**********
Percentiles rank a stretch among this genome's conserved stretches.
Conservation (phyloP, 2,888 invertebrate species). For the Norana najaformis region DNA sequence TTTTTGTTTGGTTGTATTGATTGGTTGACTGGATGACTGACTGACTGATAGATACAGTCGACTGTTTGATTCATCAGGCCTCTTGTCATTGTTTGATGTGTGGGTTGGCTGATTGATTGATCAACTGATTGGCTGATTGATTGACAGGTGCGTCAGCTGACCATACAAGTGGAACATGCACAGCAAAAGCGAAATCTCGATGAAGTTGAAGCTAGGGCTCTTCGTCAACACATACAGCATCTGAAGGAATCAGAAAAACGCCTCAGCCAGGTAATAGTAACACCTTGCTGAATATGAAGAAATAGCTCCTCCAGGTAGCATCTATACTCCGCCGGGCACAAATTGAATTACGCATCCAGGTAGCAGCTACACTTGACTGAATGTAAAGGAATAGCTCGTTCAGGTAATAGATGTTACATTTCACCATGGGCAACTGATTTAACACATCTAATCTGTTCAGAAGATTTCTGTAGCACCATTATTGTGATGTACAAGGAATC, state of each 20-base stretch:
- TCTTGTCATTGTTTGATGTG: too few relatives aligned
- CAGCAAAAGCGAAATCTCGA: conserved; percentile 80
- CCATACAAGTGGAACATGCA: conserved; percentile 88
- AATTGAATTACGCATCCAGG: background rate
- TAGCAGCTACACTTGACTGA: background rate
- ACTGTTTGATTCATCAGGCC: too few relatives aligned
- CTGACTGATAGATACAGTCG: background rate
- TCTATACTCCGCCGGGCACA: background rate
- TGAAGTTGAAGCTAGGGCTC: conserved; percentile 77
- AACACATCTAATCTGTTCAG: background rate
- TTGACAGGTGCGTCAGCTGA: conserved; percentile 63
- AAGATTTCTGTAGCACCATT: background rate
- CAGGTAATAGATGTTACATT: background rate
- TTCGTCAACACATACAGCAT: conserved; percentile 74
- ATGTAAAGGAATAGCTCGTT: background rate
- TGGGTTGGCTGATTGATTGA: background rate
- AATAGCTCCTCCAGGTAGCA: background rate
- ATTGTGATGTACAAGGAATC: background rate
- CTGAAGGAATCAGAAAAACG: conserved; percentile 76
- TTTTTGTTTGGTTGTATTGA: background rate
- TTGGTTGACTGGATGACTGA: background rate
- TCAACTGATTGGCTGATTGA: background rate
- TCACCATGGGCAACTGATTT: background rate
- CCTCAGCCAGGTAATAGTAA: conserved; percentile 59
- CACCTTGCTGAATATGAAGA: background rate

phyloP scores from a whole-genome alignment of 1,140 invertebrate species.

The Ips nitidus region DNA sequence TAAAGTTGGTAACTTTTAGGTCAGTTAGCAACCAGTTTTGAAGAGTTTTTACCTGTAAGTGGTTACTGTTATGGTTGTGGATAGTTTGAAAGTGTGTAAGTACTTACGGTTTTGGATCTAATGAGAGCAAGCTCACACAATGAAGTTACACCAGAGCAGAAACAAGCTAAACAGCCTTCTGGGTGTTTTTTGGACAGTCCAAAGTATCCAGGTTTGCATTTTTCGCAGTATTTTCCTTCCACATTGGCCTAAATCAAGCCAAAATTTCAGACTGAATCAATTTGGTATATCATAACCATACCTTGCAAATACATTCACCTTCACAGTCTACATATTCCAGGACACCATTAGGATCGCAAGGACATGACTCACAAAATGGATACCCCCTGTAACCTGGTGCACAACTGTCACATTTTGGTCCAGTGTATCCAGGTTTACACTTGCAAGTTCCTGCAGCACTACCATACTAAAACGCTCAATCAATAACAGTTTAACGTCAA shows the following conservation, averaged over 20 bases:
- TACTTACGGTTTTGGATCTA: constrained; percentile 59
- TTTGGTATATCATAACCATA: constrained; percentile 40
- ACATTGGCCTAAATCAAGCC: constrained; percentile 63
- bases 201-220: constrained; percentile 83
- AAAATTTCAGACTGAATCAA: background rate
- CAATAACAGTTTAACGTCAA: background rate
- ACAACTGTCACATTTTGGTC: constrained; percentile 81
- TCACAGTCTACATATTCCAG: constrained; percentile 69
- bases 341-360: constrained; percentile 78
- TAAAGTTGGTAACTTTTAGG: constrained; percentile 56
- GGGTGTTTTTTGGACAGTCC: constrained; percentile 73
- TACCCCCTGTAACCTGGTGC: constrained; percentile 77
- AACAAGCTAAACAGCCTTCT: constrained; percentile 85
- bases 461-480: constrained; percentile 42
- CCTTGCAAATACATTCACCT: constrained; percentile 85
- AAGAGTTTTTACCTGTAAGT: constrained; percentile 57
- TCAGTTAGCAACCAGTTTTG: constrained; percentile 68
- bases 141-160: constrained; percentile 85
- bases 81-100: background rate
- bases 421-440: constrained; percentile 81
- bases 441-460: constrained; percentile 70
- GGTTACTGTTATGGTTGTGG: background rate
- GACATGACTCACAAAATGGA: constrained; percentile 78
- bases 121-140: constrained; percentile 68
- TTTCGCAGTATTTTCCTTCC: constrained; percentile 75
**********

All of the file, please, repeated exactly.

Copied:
Percentiles rank a stretch among this genome's conserved stretches.
Conservation (phyloP, 2,888 invertebrate species). For the Norana najaformis region DNA sequence TTTTTGTTTGGTTGTATTGATTGGTTGACTGGATGACTGACTGACTGATAGATACAGTCGACTGTTTGATTCATCAGGCCTCTTGTCATTGTTTGATGTGTGGGTTGGCTGATTGATTGATCAACTGATTGGCTGATTGATTGACAGGTGCGTCAGCTGACCATACAAGTGGAACATGCACAGCAAAAGCGAAATCTCGATGAAGTTGAAGCTAGGGCTCTTCGTCAACACATACAGCATCTGAAGGAATCAGAAAAACGCCTCAGCCAGGTAATAGTAACACCTTGCTGAATATGAAGAAATAGCTCCTCCAGGTAGCATCTATACTCCGCCGGGCACAAATTGAATTACGCATCCAGGTAGCAGCTACACTTGACTGAATGTAAAGGAATAGCTCGTTCAGGTAATAGATGTTACATTTCACCATGGGCAACTGATTTAACACATCTAATCTGTTCAGAAGATTTCTGTAGCACCATTATTGTGATGTACAAGGAATC, state of each 20-base stretch:
- TCTTGTCATTGTTTGATGTG: too few relatives aligned
- CAGCAAAAGCGAAATCTCGA: conserved; percentile 80
- CCATACAAGTGGAACATGCA: conserved; percentile 88
- AATTGAATTACGCATCCAGG: background rate
- TAGCAGCTACACTTGACTGA: background rate
- ACTGTTTGATTCATCAGGCC: too few relatives aligned
- CTGACTGATAGATACAGTCG: background rate
- TCTATACTCCGCCGGGCACA: background rate
- TGAAGTTGAAGCTAGGGCTC: conserved; percentile 77
- AACACATCTAATCTGTTCAG: background rate
- TTGACAGGTGCGTCAGCTGA: conserved; percentile 63
- AAGATTTCTGTAGCACCATT: background rate
- CAGGTAATAGATGTTACATT: background rate
- TTCGTCAACACATACAGCAT: conserved; percentile 74
- ATGTAAAGGAATAGCTCGTT: background rate
- TGGGTTGGCTGATTGATTGA: background rate
- AATAGCTCCTCCAGGTAGCA: background rate
- ATTGTGATGTACAAGGAATC: background rate
- CTGAAGGAATCAGAAAAACG: conserved; percentile 76
- TTTTTGTTTGGTTGTATTGA: background rate
- TTGGTTGACTGGATGACTGA: background rate
- TCAACTGATTGGCTGATTGA: background rate
- TCACCATGGGCAACTGATTT: background rate
- CCTCAGCCAGGTAATAGTAA: conserved; percentile 59
- CACCTTGCTGAATATGAAGA: background rate

phyloP scores from a whole-genome alignment of 1,140 invertebrate species.

The Ips nitidus region DNA sequence TAAAGTTGGTAACTTTTAGGTCAGTTAGCAACCAGTTTTGAAGAGTTTTTACCTGTAAGTGGTTACTGTTATGGTTGTGGATAGTTTGAAAGTGTGTAAGTACTTACGGTTTTGGATCTAATGAGAGCAAGCTCACACAATGAAGTTACACCAGAGCAGAAACAAGCTAAACAGCCTTCTGGGTGTTTTTTGGACAGTCCAAAGTATCCAGGTTTGCATTTTTCGCAGTATTTTCCTTCCACATTGGCCTAAATCAAGCCAAAATTTCAGACTGAATCAATTTGGTATATCATAACCATACCTTGCAAATACATTCACCTTCACAGTCTACATATTCCAGGACACCATTAGGATCGCAAGGACATGACTCACAAAATGGATACCCCCTGTAACCTGGTGCACAACTGTCACATTTTGGTCCAGTGTATCCAGGTTTACACTTGCAAGTTCCTGCAGCACTACCATACTAAAACGCTCAATCAATAACAGTTTAACGTCAA shows the following conservation, averaged over 20 bases:
- TACTTACGGTTTTGGATCTA: constrained; percentile 59
- TTTGGTATATCATAACCATA: constrained; percentile 40
- ACATTGGCCTAAATCAAGCC: constrained; percentile 63
- bases 201-220: constrained; percentile 83
- AAAATTTCAGACTGAATCAA: background rate
- CAATAACAGTTTAACGTCAA: background rate
- ACAACTGTCACATTTTGGTC: constrained; percentile 81
- TCACAGTCTACATATTCCAG: constrained; percentile 69
- bases 341-360: constrained; percentile 78
- TAAAGTTGGTAACTTTTAGG: constrained; percentile 56
- GGGTGTTTTTTGGACAGTCC: constrained; percentile 73
- TACCCCCTGTAACCTGGTGC: constrained; percentile 77
- AACAAGCTAAACAGCCTTCT: constrained; percentile 85
- bases 461-480: constrained; percentile 42
- CCTTGCAAATACATTCACCT: constrained; percentile 85
- AAGAGTTTTTACCTGTAAGT: constrained; percentile 57
- TCAGTTAGCAACCAGTTTTG: constrained; percentile 68
- bases 141-160: constrained; percentile 85
- bases 81-100: background rate
- bases 421-440: constrained; percentile 81
- bases 441-460: constrained; percentile 70
- GGTTACTGTTATGGTTGTGG: background rate
- GACATGACTCACAAAATGGA: constrained; percentile 78
- bases 121-140: constrained; percentile 68
- TTTCGCAGTATTTTCCTTCC: constrained; percentile 75